Culture of NP swabs revealed pneumococcal carriage in 57% of the study participants, but detection was not possible from saliva due to abundant polymicrobial growth on culture-plates. Testing the same samples with qPCR increased the number of children pneumococci-positive to 73% when testing nasopharyngeal samples, but only 60% tested positive when their saliva was tested. Despite this difference, 11% of children were positive exclusively in their saliva samples, meaning that testing saliva contributed significantly to the overall number of carriers detected.
While in this study, testing NP swabs with qPCR proved to still be the ‘best’ or ‘most sensitive’ sample type for pneumococcal carriage detection in toddlers, it’s important to recognize that saliva still performed well. As such, there is still potential for application of this sample type in carriage detection in children. First, if collected alongside NP swabs, saliva can significantly enhance carriage detection, identifying more carriers overall. In the absence of NP swabs, the benefits of saliva collection could possibly outweigh its reduced sensitivity. First, saliva reduces participant discomfort which can overcome the increasing testing aversion that we’re seeing to swabs. This is important for longitudinal studies should one wish to study carriage and/or infection dynamics or transmission between individuals, such as in households or daycare centres. Being less resource-intensive to collect (not requiring a healthcare worker and requiring only a simple, low-cost, laboratory plastic tube to collect the sample in), the cost-saving benefits could permit more overall samples to be collected, while still at a reduced cost. More samples could facilitate more data points to overcome the reduced sensitivity. This approach could be invaluable, providing a more sustainable approach for surveillance efforts related to vaccination programmes.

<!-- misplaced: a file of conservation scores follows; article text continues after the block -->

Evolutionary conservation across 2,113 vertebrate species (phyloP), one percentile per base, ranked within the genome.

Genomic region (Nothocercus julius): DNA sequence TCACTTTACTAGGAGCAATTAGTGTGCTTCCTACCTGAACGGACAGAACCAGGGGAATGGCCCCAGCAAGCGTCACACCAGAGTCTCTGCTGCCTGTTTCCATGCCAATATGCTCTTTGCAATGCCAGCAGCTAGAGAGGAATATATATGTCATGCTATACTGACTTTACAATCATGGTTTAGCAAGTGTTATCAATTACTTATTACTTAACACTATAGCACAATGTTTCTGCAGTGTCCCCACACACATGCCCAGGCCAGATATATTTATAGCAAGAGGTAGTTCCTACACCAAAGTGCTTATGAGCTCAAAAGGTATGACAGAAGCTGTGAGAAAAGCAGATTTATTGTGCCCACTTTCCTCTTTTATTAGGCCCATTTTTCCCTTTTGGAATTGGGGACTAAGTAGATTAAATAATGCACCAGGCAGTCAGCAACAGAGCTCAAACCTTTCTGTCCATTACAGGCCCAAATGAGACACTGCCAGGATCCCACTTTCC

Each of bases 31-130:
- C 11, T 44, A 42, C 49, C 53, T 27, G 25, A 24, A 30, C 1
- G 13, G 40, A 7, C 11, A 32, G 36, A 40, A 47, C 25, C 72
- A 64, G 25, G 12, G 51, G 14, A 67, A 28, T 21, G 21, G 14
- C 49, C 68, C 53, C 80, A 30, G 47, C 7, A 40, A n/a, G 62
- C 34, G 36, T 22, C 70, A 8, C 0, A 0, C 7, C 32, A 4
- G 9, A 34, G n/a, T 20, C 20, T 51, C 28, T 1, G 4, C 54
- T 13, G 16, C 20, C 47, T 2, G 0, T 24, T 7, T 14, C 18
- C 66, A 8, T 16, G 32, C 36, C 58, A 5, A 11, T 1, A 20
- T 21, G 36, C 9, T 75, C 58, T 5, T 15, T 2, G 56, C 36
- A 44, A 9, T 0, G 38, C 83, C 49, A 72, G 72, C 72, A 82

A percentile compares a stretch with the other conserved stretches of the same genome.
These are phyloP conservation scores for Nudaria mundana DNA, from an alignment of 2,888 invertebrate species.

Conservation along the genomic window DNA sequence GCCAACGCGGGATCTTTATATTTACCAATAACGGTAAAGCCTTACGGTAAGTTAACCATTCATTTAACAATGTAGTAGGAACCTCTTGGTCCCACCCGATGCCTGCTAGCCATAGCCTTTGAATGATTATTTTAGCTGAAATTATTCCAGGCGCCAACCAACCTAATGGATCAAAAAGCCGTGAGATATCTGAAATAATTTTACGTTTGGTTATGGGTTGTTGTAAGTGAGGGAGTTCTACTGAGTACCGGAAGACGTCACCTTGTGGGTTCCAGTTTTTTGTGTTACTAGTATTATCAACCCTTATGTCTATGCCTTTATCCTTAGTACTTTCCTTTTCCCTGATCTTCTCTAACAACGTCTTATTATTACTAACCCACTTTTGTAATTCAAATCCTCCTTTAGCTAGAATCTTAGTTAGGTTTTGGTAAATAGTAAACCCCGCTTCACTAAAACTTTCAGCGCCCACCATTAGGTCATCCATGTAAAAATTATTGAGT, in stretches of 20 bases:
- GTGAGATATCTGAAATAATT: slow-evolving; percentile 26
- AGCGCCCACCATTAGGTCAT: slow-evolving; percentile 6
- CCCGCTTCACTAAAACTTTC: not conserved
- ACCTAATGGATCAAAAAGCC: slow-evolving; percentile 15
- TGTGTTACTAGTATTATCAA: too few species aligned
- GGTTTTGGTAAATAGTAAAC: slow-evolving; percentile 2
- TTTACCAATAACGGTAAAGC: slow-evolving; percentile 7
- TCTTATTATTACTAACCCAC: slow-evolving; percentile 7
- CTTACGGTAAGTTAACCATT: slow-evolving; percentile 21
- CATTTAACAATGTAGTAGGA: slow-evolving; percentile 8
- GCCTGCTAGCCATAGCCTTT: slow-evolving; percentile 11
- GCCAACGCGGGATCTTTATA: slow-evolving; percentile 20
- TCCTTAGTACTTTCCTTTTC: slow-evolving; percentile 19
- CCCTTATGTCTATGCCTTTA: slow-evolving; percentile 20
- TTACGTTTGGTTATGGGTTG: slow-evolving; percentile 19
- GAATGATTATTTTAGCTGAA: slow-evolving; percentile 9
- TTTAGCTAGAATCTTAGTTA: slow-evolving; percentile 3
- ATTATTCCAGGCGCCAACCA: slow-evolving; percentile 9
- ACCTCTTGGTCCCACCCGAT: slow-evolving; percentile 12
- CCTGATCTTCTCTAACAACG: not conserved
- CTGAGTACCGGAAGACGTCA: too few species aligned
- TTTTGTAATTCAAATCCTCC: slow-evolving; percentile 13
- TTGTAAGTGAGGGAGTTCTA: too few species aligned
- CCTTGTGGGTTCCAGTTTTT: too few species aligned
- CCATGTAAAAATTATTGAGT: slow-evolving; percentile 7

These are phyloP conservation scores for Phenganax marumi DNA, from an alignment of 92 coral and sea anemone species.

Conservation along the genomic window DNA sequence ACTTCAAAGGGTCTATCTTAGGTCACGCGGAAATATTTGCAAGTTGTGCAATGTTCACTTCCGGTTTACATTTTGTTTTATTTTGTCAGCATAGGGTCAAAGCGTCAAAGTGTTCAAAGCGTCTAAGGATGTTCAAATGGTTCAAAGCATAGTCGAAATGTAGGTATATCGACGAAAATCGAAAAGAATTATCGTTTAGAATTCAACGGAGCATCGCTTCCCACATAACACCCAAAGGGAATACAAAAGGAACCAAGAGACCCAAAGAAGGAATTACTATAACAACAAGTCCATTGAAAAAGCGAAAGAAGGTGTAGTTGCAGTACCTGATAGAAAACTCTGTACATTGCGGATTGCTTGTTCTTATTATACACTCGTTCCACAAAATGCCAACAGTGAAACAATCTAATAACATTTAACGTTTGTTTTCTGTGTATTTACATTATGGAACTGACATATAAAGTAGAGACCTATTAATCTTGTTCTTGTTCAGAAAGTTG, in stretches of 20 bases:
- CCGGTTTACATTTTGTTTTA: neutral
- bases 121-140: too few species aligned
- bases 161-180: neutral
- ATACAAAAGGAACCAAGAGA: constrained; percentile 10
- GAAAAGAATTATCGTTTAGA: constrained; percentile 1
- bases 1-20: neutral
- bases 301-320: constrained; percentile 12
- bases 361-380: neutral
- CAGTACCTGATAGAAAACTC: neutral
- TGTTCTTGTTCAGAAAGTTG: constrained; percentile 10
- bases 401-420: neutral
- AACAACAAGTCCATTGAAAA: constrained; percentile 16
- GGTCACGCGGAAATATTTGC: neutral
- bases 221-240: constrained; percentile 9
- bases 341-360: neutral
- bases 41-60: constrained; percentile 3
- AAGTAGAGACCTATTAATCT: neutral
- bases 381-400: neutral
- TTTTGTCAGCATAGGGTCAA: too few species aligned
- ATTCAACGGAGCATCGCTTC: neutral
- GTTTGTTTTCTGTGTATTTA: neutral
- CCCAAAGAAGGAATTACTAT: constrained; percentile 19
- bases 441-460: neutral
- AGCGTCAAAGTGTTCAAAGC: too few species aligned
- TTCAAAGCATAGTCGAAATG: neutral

This study is just one in a series of research studies and literature reviews that we have conducted where we challenge the status quo of the NP as the gold standard for respiratory commensal and pathogen detection. Exploring alternative and lower-burden sampling methods like saliva, can support greater research efforts in which research funding can go further while providing a better study experience for study participants. As such, this study not only enhances our understanding of pneumococcal carriage but also underscores the value of adaptable and less intrusive approaches in the field of microbiology and how they can be used to either complement or diversify more traditional approaches. It is important to note however, that when sampling saliva, both collection and testing methods are very important - if not done so properly this can significantly impact sensitivity. As witnessed through the pandemic, a method that works for swabs, isn’t guaranteed to work on saliva. Saliva is a more heterogeneous and complex sample type and alternative processing methods may be required.
We, and others who have been working to develop and optimize these methods for working with saliva, are generally very happy to share experiences and protocols to help the successful implementation of these approaches in your own research settings. Should you wish to explore saliva for your own research applications, do not hesitate to get in touch.
Thumbnail image: a stylised DNA helix comprised of pneumococcus, representing the molecular detection of pneumococcus. Credit: Anne Wyllie and Annemarie Kuipers